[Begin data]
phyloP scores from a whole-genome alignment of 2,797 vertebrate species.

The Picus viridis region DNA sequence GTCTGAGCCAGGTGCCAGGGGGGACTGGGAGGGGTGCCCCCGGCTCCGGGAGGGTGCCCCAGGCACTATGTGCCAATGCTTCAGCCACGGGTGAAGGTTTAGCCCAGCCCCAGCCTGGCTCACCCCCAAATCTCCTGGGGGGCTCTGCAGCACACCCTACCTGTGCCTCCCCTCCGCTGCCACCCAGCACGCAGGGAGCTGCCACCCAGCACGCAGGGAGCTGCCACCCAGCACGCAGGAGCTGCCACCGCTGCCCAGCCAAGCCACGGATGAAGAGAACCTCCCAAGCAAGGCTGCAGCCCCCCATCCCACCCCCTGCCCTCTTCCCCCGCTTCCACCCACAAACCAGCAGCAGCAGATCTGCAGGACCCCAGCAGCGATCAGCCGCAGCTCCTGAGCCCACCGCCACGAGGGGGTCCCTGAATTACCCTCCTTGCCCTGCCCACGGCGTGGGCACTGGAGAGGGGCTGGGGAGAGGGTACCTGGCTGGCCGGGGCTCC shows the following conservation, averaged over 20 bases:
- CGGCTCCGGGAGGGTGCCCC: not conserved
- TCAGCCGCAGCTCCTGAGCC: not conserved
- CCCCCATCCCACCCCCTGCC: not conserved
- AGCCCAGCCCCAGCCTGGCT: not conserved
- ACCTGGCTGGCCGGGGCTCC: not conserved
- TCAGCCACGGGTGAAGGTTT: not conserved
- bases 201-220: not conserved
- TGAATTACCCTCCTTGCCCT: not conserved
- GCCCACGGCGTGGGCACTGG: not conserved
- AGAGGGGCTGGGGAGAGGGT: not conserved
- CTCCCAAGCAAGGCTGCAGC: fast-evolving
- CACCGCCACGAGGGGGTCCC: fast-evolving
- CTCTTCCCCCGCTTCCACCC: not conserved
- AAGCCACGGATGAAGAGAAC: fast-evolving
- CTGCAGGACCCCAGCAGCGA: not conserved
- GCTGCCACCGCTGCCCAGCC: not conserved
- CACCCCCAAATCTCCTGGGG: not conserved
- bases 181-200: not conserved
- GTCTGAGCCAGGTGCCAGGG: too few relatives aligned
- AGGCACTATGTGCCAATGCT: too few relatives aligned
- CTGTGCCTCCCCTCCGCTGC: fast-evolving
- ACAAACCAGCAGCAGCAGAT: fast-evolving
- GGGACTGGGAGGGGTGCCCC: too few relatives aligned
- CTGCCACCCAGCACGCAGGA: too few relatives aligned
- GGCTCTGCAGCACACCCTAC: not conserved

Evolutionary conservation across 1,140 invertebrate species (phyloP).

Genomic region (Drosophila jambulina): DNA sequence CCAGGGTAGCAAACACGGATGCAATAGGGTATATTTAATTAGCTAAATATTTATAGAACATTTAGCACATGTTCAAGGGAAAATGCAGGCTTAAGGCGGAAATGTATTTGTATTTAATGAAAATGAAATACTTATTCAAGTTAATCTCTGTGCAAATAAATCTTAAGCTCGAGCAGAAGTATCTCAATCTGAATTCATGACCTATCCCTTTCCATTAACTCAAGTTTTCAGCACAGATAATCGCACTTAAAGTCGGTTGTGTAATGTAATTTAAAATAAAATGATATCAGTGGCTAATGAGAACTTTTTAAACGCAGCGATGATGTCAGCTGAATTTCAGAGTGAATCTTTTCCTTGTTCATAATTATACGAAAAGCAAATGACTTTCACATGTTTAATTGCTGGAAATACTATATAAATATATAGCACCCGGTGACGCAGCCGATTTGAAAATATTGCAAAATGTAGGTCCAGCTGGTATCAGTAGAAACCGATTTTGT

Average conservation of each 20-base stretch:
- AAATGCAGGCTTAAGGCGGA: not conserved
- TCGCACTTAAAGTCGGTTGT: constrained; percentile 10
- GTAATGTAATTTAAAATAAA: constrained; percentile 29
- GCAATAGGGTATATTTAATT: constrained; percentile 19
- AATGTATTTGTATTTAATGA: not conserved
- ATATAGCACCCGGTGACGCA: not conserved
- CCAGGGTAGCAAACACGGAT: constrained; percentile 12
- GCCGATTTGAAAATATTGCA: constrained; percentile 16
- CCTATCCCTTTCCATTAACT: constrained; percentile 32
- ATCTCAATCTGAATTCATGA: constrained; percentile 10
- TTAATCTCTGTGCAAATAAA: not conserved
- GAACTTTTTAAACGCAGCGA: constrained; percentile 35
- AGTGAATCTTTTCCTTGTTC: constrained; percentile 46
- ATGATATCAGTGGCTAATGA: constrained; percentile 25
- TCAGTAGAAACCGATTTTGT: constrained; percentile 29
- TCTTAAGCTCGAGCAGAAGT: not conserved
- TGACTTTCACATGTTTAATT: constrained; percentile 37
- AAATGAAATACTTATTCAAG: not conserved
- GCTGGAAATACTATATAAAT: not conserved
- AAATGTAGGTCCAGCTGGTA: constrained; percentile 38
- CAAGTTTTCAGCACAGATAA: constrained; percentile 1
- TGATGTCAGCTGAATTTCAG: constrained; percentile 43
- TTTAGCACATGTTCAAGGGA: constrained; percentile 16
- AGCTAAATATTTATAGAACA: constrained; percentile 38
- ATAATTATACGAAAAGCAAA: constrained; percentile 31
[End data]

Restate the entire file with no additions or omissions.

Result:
phyloP scores from a whole-genome alignment of 2,797 vertebrate species.

The Picus viridis region DNA sequence GTCTGAGCCAGGTGCCAGGGGGGACTGGGAGGGGTGCCCCCGGCTCCGGGAGGGTGCCCCAGGCACTATGTGCCAATGCTTCAGCCACGGGTGAAGGTTTAGCCCAGCCCCAGCCTGGCTCACCCCCAAATCTCCTGGGGGGCTCTGCAGCACACCCTACCTGTGCCTCCCCTCCGCTGCCACCCAGCACGCAGGGAGCTGCCACCCAGCACGCAGGGAGCTGCCACCCAGCACGCAGGAGCTGCCACCGCTGCCCAGCCAAGCCACGGATGAAGAGAACCTCCCAAGCAAGGCTGCAGCCCCCCATCCCACCCCCTGCCCTCTTCCCCCGCTTCCACCCACAAACCAGCAGCAGCAGATCTGCAGGACCCCAGCAGCGATCAGCCGCAGCTCCTGAGCCCACCGCCACGAGGGGGTCCCTGAATTACCCTCCTTGCCCTGCCCACGGCGTGGGCACTGGAGAGGGGCTGGGGAGAGGGTACCTGGCTGGCCGGGGCTCC shows the following conservation, averaged over 20 bases:
- CGGCTCCGGGAGGGTGCCCC: not conserved
- TCAGCCGCAGCTCCTGAGCC: not conserved
- CCCCCATCCCACCCCCTGCC: not conserved
- AGCCCAGCCCCAGCCTGGCT: not conserved
- ACCTGGCTGGCCGGGGCTCC: not conserved
- TCAGCCACGGGTGAAGGTTT: not conserved
- bases 201-220: not conserved
- TGAATTACCCTCCTTGCCCT: not conserved
- GCCCACGGCGTGGGCACTGG: not conserved
- AGAGGGGCTGGGGAGAGGGT: not conserved
- CTCCCAAGCAAGGCTGCAGC: fast-evolving
- CACCGCCACGAGGGGGTCCC: fast-evolving
- CTCTTCCCCCGCTTCCACCC: not conserved
- AAGCCACGGATGAAGAGAAC: fast-evolving
- CTGCAGGACCCCAGCAGCGA: not conserved
- GCTGCCACCGCTGCCCAGCC: not conserved
- CACCCCCAAATCTCCTGGGG: not conserved
- bases 181-200: not conserved
- GTCTGAGCCAGGTGCCAGGG: too few relatives aligned
- AGGCACTATGTGCCAATGCT: too few relatives aligned
- CTGTGCCTCCCCTCCGCTGC: fast-evolving
- ACAAACCAGCAGCAGCAGAT: fast-evolving
- GGGACTGGGAGGGGTGCCCC: too few relatives aligned
- CTGCCACCCAGCACGCAGGA: too few relatives aligned
- GGCTCTGCAGCACACCCTAC: not conserved

Evolutionary conservation across 1,140 invertebrate species (phyloP).

Genomic region (Drosophila jambulina): DNA sequence CCAGGGTAGCAAACACGGATGCAATAGGGTATATTTAATTAGCTAAATATTTATAGAACATTTAGCACATGTTCAAGGGAAAATGCAGGCTTAAGGCGGAAATGTATTTGTATTTAATGAAAATGAAATACTTATTCAAGTTAATCTCTGTGCAAATAAATCTTAAGCTCGAGCAGAAGTATCTCAATCTGAATTCATGACCTATCCCTTTCCATTAACTCAAGTTTTCAGCACAGATAATCGCACTTAAAGTCGGTTGTGTAATGTAATTTAAAATAAAATGATATCAGTGGCTAATGAGAACTTTTTAAACGCAGCGATGATGTCAGCTGAATTTCAGAGTGAATCTTTTCCTTGTTCATAATTATACGAAAAGCAAATGACTTTCACATGTTTAATTGCTGGAAATACTATATAAATATATAGCACCCGGTGACGCAGCCGATTTGAAAATATTGCAAAATGTAGGTCCAGCTGGTATCAGTAGAAACCGATTTTGT

Average conservation of each 20-base stretch:
- AAATGCAGGCTTAAGGCGGA: not conserved
- TCGCACTTAAAGTCGGTTGT: constrained; percentile 10
- GTAATGTAATTTAAAATAAA: constrained; percentile 29
- GCAATAGGGTATATTTAATT: constrained; percentile 19
- AATGTATTTGTATTTAATGA: not conserved
- ATATAGCACCCGGTGACGCA: not conserved
- CCAGGGTAGCAAACACGGAT: constrained; percentile 12
- GCCGATTTGAAAATATTGCA: constrained; percentile 16
- CCTATCCCTTTCCATTAACT: constrained; percentile 32
- ATCTCAATCTGAATTCATGA: constrained; percentile 10
- TTAATCTCTGTGCAAATAAA: not conserved
- GAACTTTTTAAACGCAGCGA: constrained; percentile 35
- AGTGAATCTTTTCCTTGTTC: constrained; percentile 46
- ATGATATCAGTGGCTAATGA: constrained; percentile 25
- TCAGTAGAAACCGATTTTGT: constrained; percentile 29
- TCTTAAGCTCGAGCAGAAGT: not conserved
- TGACTTTCACATGTTTAATT: constrained; percentile 37
- AAATGAAATACTTATTCAAG: not conserved
- GCTGGAAATACTATATAAAT: not conserved
- AAATGTAGGTCCAGCTGGTA: constrained; percentile 38
- CAAGTTTTCAGCACAGATAA: constrained; percentile 1
- TGATGTCAGCTGAATTTCAG: constrained; percentile 43
- TTTAGCACATGTTCAAGGGA: constrained; percentile 16
- AGCTAAATATTTATAGAACA: constrained; percentile 38
- ATAATTATACGAAAAGCAAA: constrained; percentile 31